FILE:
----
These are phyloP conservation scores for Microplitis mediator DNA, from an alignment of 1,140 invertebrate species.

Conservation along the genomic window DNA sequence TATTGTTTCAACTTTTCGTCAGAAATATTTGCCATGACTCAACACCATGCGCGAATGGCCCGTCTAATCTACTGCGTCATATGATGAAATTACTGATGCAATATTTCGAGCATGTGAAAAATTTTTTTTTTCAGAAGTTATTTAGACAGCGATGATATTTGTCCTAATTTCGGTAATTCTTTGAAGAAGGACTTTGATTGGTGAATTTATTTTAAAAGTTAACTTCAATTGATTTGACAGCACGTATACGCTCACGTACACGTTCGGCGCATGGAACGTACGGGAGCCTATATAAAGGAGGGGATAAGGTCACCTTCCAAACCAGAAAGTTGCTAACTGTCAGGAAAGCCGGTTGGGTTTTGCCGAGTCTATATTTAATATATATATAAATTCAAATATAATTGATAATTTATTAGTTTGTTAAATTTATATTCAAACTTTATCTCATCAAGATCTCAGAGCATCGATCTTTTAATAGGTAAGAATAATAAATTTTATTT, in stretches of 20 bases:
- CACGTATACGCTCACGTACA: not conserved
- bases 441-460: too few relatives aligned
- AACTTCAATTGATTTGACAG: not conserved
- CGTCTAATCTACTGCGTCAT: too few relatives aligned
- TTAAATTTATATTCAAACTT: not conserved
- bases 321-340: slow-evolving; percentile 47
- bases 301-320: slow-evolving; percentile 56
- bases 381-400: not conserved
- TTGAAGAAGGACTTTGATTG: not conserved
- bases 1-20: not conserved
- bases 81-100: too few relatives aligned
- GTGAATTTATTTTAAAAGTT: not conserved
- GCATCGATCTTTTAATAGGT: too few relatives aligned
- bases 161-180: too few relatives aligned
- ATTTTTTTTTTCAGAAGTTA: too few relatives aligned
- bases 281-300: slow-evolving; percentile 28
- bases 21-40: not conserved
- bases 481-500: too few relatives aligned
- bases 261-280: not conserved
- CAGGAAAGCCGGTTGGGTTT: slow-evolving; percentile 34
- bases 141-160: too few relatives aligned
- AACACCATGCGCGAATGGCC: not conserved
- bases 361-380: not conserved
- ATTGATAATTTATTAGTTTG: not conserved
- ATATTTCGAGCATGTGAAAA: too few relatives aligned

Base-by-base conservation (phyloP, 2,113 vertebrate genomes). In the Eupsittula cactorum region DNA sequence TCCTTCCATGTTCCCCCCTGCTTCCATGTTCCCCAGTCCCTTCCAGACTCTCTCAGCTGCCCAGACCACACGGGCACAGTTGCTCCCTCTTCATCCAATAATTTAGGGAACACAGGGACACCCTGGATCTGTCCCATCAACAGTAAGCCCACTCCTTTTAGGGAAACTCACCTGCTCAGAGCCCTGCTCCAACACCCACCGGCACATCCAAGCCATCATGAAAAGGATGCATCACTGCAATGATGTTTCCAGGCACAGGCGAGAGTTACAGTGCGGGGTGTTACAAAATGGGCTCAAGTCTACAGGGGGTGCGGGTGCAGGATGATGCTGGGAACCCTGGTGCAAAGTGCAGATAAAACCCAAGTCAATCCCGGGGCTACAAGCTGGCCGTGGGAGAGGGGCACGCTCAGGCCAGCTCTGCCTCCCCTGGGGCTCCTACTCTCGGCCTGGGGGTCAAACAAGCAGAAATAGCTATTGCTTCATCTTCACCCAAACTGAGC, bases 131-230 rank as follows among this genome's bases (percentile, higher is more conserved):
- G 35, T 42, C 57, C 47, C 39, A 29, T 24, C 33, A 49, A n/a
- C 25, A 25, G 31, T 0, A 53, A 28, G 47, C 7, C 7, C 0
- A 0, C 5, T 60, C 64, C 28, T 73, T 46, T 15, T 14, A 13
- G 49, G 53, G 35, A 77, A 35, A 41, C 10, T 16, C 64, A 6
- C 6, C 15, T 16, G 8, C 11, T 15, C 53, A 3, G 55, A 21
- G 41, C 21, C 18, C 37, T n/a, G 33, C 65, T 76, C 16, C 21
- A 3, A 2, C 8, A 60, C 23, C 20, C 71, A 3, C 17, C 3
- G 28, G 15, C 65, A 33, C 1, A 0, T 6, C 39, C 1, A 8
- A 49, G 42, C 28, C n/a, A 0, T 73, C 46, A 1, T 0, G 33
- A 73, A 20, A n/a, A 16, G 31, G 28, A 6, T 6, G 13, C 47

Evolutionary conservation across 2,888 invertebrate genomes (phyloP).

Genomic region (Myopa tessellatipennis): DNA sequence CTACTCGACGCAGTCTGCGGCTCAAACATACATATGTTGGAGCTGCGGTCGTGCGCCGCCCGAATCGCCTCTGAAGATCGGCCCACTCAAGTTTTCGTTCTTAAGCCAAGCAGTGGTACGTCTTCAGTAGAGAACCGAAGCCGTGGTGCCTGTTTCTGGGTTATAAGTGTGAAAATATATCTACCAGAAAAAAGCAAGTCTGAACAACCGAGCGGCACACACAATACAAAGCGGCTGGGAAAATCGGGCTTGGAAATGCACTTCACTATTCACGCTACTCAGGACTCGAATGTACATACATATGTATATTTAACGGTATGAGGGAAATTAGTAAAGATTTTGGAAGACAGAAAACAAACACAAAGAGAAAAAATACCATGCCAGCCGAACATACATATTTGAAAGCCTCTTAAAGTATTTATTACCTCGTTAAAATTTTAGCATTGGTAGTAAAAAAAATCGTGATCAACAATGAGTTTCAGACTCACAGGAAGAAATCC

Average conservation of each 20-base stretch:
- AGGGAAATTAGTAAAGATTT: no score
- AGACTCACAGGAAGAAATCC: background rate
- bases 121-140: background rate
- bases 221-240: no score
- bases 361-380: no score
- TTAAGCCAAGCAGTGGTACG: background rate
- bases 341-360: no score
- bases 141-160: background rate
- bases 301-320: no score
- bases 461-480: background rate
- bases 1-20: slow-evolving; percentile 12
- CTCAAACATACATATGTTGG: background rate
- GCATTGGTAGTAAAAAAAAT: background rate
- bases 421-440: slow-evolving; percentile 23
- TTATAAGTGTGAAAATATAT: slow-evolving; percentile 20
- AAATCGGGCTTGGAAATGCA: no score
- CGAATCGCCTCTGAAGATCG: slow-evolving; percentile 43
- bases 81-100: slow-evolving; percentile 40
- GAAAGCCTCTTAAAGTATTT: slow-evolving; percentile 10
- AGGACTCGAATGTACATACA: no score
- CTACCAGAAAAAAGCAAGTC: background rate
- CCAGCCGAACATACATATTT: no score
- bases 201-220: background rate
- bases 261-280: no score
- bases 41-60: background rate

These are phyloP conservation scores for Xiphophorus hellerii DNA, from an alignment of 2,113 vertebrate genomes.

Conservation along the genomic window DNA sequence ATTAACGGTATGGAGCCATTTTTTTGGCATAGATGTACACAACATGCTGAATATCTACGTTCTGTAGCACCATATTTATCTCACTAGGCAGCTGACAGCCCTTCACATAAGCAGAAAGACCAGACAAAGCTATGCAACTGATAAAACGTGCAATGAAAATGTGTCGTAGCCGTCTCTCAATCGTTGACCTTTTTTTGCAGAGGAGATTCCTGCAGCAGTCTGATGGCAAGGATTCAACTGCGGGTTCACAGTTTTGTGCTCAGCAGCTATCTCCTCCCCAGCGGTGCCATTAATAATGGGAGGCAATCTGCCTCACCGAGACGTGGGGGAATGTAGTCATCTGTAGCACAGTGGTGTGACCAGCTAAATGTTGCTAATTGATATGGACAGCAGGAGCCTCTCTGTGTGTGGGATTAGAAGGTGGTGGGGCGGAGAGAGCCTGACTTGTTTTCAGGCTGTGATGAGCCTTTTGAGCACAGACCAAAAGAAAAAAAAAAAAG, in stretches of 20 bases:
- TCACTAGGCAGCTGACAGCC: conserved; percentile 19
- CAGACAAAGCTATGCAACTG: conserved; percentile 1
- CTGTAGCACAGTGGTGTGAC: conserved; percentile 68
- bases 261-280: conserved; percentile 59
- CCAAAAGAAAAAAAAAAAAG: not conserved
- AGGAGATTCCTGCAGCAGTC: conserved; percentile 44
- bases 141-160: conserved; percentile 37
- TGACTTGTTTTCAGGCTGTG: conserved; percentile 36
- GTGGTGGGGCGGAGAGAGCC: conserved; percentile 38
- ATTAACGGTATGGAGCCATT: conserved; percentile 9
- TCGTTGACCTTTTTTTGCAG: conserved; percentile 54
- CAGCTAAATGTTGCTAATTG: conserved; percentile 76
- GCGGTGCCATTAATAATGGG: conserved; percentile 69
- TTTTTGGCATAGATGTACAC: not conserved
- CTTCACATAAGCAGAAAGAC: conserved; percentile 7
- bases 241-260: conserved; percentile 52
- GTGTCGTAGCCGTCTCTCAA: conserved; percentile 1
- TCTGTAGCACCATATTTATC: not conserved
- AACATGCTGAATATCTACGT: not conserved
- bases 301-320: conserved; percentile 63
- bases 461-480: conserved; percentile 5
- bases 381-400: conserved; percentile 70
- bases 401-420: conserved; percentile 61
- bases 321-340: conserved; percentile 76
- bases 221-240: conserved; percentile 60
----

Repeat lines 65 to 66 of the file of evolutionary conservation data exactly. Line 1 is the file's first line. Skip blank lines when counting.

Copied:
- bases 261-280: no score
- bases 41-60: background rate